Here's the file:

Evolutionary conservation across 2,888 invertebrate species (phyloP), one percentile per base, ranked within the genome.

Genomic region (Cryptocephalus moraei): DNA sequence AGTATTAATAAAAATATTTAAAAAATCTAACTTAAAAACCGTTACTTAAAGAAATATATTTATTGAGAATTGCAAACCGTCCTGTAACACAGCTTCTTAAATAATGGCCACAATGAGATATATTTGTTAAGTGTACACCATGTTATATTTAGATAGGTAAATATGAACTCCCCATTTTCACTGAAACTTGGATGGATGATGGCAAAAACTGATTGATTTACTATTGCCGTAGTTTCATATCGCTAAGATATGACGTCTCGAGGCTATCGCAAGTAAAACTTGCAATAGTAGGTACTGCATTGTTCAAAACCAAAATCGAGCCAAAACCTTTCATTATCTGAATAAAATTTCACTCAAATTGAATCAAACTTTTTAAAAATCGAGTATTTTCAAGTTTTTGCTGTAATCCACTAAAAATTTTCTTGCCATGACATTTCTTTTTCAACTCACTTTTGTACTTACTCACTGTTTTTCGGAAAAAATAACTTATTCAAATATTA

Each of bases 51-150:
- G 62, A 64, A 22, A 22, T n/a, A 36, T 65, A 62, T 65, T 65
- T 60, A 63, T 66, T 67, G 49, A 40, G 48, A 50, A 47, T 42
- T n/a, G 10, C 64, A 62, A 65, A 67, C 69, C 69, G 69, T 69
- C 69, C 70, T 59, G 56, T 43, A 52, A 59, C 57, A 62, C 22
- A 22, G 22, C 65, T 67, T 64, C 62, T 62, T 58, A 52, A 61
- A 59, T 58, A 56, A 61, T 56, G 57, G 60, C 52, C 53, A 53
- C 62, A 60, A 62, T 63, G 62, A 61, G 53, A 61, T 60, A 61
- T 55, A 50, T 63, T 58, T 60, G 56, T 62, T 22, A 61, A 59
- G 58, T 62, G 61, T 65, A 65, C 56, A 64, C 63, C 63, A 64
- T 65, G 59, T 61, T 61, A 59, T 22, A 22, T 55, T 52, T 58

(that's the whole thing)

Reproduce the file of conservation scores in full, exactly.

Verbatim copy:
Evolutionary conservation across 2,888 invertebrate species (phyloP), one percentile per base, ranked within the genome.

Genomic region (Cryptocephalus moraei): DNA sequence AGTATTAATAAAAATATTTAAAAAATCTAACTTAAAAACCGTTACTTAAAGAAATATATTTATTGAGAATTGCAAACCGTCCTGTAACACAGCTTCTTAAATAATGGCCACAATGAGATATATTTGTTAAGTGTACACCATGTTATATTTAGATAGGTAAATATGAACTCCCCATTTTCACTGAAACTTGGATGGATGATGGCAAAAACTGATTGATTTACTATTGCCGTAGTTTCATATCGCTAAGATATGACGTCTCGAGGCTATCGCAAGTAAAACTTGCAATAGTAGGTACTGCATTGTTCAAAACCAAAATCGAGCCAAAACCTTTCATTATCTGAATAAAATTTCACTCAAATTGAATCAAACTTTTTAAAAATCGAGTATTTTCAAGTTTTTGCTGTAATCCACTAAAAATTTTCTTGCCATGACATTTCTTTTTCAACTCACTTTTGTACTTACTCACTGTTTTTCGGAAAAAATAACTTATTCAAATATTA

Each of bases 51-150:
- G 62, A 64, A 22, A 22, T n/a, A 36, T 65, A 62, T 65, T 65
- T 60, A 63, T 66, T 67, G 49, A 40, G 48, A 50, A 47, T 42
- T n/a, G 10, C 64, A 62, A 65, A 67, C 69, C 69, G 69, T 69
- C 69, C 70, T 59, G 56, T 43, A 52, A 59, C 57, A 62, C 22
- A 22, G 22, C 65, T 67, T 64, C 62, T 62, T 58, A 52, A 61
- A 59, T 58, A 56, A 61, T 56, G 57, G 60, C 52, C 53, A 53
- C 62, A 60, A 62, T 63, G 62, A 61, G 53, A 61, T 60, A 61
- T 55, A 50, T 63, T 58, T 60, G 56, T 62, T 22, A 61, A 59
- G 58, T 62, G 61, T 65, A 65, C 56, A 64, C 63, C 63, A 64
- T 65, G 59, T 61, T 61, A 59, T 22, A 22, T 55, T 52, T 58